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Engineering LibreTexts

3: Geographic and Historical Context

  • Page ID
    48068
  • Introduction

    This second module in the Future of Food course provides a historical overview of the emergence and development of food systems until the present. Module 2.1, the first half of this module, describes the transition from hunting and gathering to the domestication of crop plants in human prehistory, including the origin of major food crop plants and the locations and processes of domestication, e.g. the emergence of wheat in the eastern Mediterranean or the potato in the Andean region. These processes are seen through the lens of the coupled human-natural systems framework that is introduced in Module 1 and used throughout the course. As part of this historical overview, concepts surrounding human interaction with crop plants and wild relatives are introduced such as the global regions supporting domestication or centers of diversity; or the concept of niche construction as a clear example of human-natural systems interaction. In the second half, module 2.2, we describe the history of food systems as four successive stages during which human innovation responded to both human and natural drivers and feedbacks. These stages span from early domestication activities to the most recent transitions of agriculture and food production towards more globalized trade networks, along with facing the challenges of sustainability.

    Goals

    • Describe food systems as coupled human-natural systems.
    • Define and describe different phases in the history and development of food systems within human history.
    • Describe key interactions (e.g. drivers, feedback) that exist within coupled human-natural systems (CHNS).
    • Explain key human and natural system factors that explain the emergence of food system phases in human history, using a CHNS framework.
    • Start researching and choose a capstone region.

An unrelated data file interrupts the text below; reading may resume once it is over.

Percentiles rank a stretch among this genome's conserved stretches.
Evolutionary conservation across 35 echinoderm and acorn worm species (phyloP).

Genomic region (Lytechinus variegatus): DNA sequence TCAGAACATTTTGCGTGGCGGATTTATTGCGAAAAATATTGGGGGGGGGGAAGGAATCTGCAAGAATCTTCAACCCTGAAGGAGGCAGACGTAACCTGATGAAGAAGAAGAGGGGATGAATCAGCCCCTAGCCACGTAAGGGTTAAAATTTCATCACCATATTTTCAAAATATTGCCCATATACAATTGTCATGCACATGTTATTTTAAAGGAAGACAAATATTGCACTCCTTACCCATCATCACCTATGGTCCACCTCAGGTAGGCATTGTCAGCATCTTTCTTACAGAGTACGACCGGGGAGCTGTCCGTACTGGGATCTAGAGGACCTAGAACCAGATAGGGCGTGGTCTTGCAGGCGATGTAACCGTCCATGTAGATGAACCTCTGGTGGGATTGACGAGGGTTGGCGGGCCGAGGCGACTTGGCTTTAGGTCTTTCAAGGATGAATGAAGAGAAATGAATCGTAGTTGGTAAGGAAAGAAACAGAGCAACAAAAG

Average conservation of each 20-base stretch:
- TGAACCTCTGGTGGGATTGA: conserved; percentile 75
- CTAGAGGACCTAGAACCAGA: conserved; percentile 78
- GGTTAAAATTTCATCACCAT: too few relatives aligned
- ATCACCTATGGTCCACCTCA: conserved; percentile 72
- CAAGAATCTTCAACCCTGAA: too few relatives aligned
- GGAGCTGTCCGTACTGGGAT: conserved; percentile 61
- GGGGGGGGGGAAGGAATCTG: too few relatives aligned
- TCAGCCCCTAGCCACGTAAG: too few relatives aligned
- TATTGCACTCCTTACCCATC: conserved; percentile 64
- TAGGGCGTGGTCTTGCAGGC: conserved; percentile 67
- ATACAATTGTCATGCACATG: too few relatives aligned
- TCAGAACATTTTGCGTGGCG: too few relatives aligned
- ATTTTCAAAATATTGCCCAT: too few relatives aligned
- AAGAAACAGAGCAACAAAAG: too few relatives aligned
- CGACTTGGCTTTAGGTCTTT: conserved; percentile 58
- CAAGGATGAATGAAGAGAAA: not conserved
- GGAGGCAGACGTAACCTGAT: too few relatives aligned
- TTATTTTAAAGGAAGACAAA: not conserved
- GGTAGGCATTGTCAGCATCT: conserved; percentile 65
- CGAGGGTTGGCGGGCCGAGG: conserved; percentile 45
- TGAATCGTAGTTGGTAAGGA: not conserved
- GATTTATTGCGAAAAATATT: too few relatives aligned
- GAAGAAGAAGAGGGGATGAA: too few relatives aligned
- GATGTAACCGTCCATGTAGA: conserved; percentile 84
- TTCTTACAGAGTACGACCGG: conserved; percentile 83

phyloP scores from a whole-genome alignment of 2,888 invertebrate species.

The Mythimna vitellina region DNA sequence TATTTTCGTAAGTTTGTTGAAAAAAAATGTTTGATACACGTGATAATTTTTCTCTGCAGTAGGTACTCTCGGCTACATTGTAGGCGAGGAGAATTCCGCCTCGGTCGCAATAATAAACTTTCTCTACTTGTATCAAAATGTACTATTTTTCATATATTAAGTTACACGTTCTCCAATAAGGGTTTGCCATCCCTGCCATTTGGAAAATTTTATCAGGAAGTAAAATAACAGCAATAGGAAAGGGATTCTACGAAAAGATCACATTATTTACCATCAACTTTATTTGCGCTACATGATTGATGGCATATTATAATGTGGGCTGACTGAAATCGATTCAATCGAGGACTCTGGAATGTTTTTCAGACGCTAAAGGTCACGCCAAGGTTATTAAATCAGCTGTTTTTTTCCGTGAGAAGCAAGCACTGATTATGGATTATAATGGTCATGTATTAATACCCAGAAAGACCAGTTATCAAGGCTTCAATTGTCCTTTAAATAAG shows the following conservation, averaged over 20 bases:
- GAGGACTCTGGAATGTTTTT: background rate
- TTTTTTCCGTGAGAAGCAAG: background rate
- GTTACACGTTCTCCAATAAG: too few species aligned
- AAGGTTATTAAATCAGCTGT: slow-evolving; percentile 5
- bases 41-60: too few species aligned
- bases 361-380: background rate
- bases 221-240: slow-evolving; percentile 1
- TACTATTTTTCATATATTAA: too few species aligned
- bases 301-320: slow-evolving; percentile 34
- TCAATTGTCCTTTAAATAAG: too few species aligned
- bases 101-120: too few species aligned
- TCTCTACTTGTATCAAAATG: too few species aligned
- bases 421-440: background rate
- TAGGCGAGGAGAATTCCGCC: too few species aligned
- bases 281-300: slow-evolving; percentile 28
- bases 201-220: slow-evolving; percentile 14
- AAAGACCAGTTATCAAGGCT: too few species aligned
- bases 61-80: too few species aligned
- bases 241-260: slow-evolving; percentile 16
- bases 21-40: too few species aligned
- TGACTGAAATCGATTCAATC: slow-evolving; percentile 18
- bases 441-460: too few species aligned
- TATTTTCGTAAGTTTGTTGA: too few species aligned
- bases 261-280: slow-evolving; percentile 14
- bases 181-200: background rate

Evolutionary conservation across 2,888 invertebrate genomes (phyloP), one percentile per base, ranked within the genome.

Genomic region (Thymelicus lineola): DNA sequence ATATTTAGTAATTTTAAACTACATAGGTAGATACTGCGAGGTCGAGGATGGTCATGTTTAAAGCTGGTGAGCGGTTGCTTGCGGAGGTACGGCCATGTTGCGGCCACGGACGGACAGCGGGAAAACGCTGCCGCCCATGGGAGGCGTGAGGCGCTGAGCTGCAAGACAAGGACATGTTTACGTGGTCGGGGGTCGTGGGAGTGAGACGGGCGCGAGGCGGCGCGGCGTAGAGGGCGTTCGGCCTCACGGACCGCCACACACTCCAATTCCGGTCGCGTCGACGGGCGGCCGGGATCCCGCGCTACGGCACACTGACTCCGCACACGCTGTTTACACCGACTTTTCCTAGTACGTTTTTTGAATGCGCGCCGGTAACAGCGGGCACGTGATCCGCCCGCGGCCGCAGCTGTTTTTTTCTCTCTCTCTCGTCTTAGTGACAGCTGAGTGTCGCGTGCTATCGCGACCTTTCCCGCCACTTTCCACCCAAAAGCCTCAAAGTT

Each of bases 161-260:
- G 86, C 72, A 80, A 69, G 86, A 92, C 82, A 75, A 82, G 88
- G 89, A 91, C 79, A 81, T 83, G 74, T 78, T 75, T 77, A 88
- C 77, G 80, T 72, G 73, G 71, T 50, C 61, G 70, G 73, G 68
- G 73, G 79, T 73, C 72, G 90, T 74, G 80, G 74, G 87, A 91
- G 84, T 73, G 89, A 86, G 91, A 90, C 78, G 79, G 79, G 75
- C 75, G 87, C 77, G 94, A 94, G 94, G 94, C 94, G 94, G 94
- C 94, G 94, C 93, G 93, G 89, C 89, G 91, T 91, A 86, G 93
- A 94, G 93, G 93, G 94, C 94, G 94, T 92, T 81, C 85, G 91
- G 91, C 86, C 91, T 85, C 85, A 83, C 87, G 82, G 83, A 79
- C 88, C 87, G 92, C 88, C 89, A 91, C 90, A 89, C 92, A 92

Learning Objectives

    After completing this module, students will be able to:

    • Describe the major features of hunter-gatherers’ use of food and the environment.
    • Define and describe the domestication of plants and animals in early agriculture.
    • Define and give examples of spatial diffusion, adaptation, niche construction, and carrying capacity in environment-food systems.
    • Define and describe each of the four (4) principal historical-geographic periods of environment-food systems.
    • Give examples of early domesticated plants and animals and their region of domestication.
    • Within a Coupled Human-Natural Systems framework, relate fundamental drivers and feedbacks in natural and human systems over prehistoric and historical time to the development and spread of agriculture and other changes in food systems over time.
    • Relate the origins and current dominance of agriculture to the concept of the Anthropocene period presented in module one.

    Assignments

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    Module 2 Roadmap

    Detailed instructions for completing the Summative Assessment will be provided in each module.

    Module 2 Roadmap
    Action Assignment Location
    To Read
    1. Materials on the course website.
    2. Domestication. National Geographic, Education Encyclopedia.
    3. Jared Diamond, "The Worst Mistake in the History of the Human Race”, Discover Magazine, May 1987, pp. 64-66
    1. You are on the course website now.
    2. Online: Natural Geographic
    3. Online: The Worst Mistake in the History of the Human Race
    To Do
    1. Summative Assessment: Drivers and Feedbacks in the Development of Food Systems
    2. Participate in the Discussion
    3. Take the Module Quiz
    4. Start researching and choose a capstone region.
    1. In course content: Summative Assessment; then take the quiz in Canvas
    2. In Canvas
    3. In Canvas

    Questions?

    If you prefer to use email:

    If you have any questions, please send them through Canvas e-mail. We will check daily to respond. If your question is one that is relevant to the entire class, we may respond to the entire class rather than individually.

    If you prefer to use the discussion forums:

    If you have any questions, please post them to the discussion forum in Canvas. We will check that discussion forum daily to respond. While you are there, feel free to post your own responses if you, too, are able to help out a classmate.